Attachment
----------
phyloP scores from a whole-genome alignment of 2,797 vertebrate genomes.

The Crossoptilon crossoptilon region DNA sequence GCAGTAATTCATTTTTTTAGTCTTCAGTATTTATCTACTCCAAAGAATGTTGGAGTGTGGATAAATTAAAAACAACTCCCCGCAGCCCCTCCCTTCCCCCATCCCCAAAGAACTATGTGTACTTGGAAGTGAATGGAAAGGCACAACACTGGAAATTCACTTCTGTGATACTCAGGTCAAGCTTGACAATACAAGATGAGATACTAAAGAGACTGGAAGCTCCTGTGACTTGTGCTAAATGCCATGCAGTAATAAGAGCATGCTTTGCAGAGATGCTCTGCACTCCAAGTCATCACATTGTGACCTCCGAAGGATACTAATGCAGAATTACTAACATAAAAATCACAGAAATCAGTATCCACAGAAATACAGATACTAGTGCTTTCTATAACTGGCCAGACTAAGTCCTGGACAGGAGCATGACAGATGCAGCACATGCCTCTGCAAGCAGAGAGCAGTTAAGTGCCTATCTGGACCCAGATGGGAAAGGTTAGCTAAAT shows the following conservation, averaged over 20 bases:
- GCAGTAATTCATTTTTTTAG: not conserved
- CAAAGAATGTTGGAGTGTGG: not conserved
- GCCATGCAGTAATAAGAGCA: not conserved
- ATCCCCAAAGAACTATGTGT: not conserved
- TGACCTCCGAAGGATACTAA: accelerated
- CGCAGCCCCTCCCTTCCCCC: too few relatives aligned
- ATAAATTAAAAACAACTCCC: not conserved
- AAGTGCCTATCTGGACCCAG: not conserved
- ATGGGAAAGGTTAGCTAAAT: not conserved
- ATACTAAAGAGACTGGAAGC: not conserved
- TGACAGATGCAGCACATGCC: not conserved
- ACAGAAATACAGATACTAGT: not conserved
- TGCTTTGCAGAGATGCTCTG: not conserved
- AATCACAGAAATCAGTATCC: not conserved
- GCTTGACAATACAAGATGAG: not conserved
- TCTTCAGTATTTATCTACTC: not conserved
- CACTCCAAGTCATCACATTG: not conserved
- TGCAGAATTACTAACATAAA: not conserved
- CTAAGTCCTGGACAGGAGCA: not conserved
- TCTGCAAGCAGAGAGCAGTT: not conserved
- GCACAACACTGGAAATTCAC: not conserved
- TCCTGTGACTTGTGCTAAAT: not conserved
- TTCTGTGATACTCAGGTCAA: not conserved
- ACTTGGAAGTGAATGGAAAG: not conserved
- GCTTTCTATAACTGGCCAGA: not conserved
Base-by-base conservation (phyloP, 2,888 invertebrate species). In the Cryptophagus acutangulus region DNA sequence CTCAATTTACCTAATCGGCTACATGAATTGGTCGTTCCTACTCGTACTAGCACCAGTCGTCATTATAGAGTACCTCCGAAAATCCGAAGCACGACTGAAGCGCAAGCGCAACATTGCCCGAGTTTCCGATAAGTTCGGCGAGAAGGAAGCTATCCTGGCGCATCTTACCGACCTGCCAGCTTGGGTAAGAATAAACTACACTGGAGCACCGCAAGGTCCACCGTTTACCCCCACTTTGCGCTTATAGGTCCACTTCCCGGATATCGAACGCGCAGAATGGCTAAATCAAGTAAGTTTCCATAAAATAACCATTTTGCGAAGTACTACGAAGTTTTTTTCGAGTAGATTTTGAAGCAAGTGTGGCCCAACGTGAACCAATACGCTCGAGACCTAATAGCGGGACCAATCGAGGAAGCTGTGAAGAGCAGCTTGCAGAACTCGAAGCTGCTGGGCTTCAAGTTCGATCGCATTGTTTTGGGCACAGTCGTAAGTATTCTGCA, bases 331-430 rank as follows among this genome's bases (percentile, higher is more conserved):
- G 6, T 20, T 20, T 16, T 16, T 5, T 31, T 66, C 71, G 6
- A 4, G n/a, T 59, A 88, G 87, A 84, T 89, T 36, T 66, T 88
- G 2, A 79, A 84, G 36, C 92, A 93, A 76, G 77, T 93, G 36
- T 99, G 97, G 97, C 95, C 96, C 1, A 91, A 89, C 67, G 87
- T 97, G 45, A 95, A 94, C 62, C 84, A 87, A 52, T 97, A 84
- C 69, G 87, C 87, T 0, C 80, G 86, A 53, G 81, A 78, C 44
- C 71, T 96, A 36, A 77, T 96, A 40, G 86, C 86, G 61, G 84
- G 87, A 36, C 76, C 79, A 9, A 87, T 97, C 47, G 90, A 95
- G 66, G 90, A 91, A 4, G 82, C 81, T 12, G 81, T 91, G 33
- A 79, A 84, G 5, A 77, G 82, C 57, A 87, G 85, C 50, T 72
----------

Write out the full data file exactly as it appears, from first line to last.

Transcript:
phyloP scores from a whole-genome alignment of 2,797 vertebrate genomes.

The Crossoptilon crossoptilon region DNA sequence GCAGTAATTCATTTTTTTAGTCTTCAGTATTTATCTACTCCAAAGAATGTTGGAGTGTGGATAAATTAAAAACAACTCCCCGCAGCCCCTCCCTTCCCCCATCCCCAAAGAACTATGTGTACTTGGAAGTGAATGGAAAGGCACAACACTGGAAATTCACTTCTGTGATACTCAGGTCAAGCTTGACAATACAAGATGAGATACTAAAGAGACTGGAAGCTCCTGTGACTTGTGCTAAATGCCATGCAGTAATAAGAGCATGCTTTGCAGAGATGCTCTGCACTCCAAGTCATCACATTGTGACCTCCGAAGGATACTAATGCAGAATTACTAACATAAAAATCACAGAAATCAGTATCCACAGAAATACAGATACTAGTGCTTTCTATAACTGGCCAGACTAAGTCCTGGACAGGAGCATGACAGATGCAGCACATGCCTCTGCAAGCAGAGAGCAGTTAAGTGCCTATCTGGACCCAGATGGGAAAGGTTAGCTAAAT shows the following conservation, averaged over 20 bases:
- GCAGTAATTCATTTTTTTAG: not conserved
- CAAAGAATGTTGGAGTGTGG: not conserved
- GCCATGCAGTAATAAGAGCA: not conserved
- ATCCCCAAAGAACTATGTGT: not conserved
- TGACCTCCGAAGGATACTAA: accelerated
- CGCAGCCCCTCCCTTCCCCC: too few relatives aligned
- ATAAATTAAAAACAACTCCC: not conserved
- AAGTGCCTATCTGGACCCAG: not conserved
- ATGGGAAAGGTTAGCTAAAT: not conserved
- ATACTAAAGAGACTGGAAGC: not conserved
- TGACAGATGCAGCACATGCC: not conserved
- ACAGAAATACAGATACTAGT: not conserved
- TGCTTTGCAGAGATGCTCTG: not conserved
- AATCACAGAAATCAGTATCC: not conserved
- GCTTGACAATACAAGATGAG: not conserved
- TCTTCAGTATTTATCTACTC: not conserved
- CACTCCAAGTCATCACATTG: not conserved
- TGCAGAATTACTAACATAAA: not conserved
- CTAAGTCCTGGACAGGAGCA: not conserved
- TCTGCAAGCAGAGAGCAGTT: not conserved
- GCACAACACTGGAAATTCAC: not conserved
- TCCTGTGACTTGTGCTAAAT: not conserved
- TTCTGTGATACTCAGGTCAA: not conserved
- ACTTGGAAGTGAATGGAAAG: not conserved
- GCTTTCTATAACTGGCCAGA: not conserved
Base-by-base conservation (phyloP, 2,888 invertebrate species). In the Cryptophagus acutangulus region DNA sequence CTCAATTTACCTAATCGGCTACATGAATTGGTCGTTCCTACTCGTACTAGCACCAGTCGTCATTATAGAGTACCTCCGAAAATCCGAAGCACGACTGAAGCGCAAGCGCAACATTGCCCGAGTTTCCGATAAGTTCGGCGAGAAGGAAGCTATCCTGGCGCATCTTACCGACCTGCCAGCTTGGGTAAGAATAAACTACACTGGAGCACCGCAAGGTCCACCGTTTACCCCCACTTTGCGCTTATAGGTCCACTTCCCGGATATCGAACGCGCAGAATGGCTAAATCAAGTAAGTTTCCATAAAATAACCATTTTGCGAAGTACTACGAAGTTTTTTTCGAGTAGATTTTGAAGCAAGTGTGGCCCAACGTGAACCAATACGCTCGAGACCTAATAGCGGGACCAATCGAGGAAGCTGTGAAGAGCAGCTTGCAGAACTCGAAGCTGCTGGGCTTCAAGTTCGATCGCATTGTTTTGGGCACAGTCGTAAGTATTCTGCA, bases 331-430 rank as follows among this genome's bases (percentile, higher is more conserved):
- G 6, T 20, T 20, T 16, T 16, T 5, T 31, T 66, C 71, G 6
- A 4, G n/a, T 59, A 88, G 87, A 84, T 89, T 36, T 66, T 88
- G 2, A 79, A 84, G 36, C 92, A 93, A 76, G 77, T 93, G 36
- T 99, G 97, G 97, C 95, C 96, C 1, A 91, A 89, C 67, G 87
- T 97, G 45, A 95, A 94, C 62, C 84, A 87, A 52, T 97, A 84
- C 69, G 87, C 87, T 0, C 80, G 86, A 53, G 81, A 78, C 44
- C 71, T 96, A 36, A 77, T 96, A 40, G 86, C 86, G 61, G 84
- G 87, A 36, C 76, C 79, A 9, A 87, T 97, C 47, G 90, A 95
- G 66, G 90, A 91, A 4, G 82, C 81, T 12, G 81, T 91, G 33
- A 79, A 84, G 5, A 77, G 82, C 57, A 87, G 85, C 50, T 72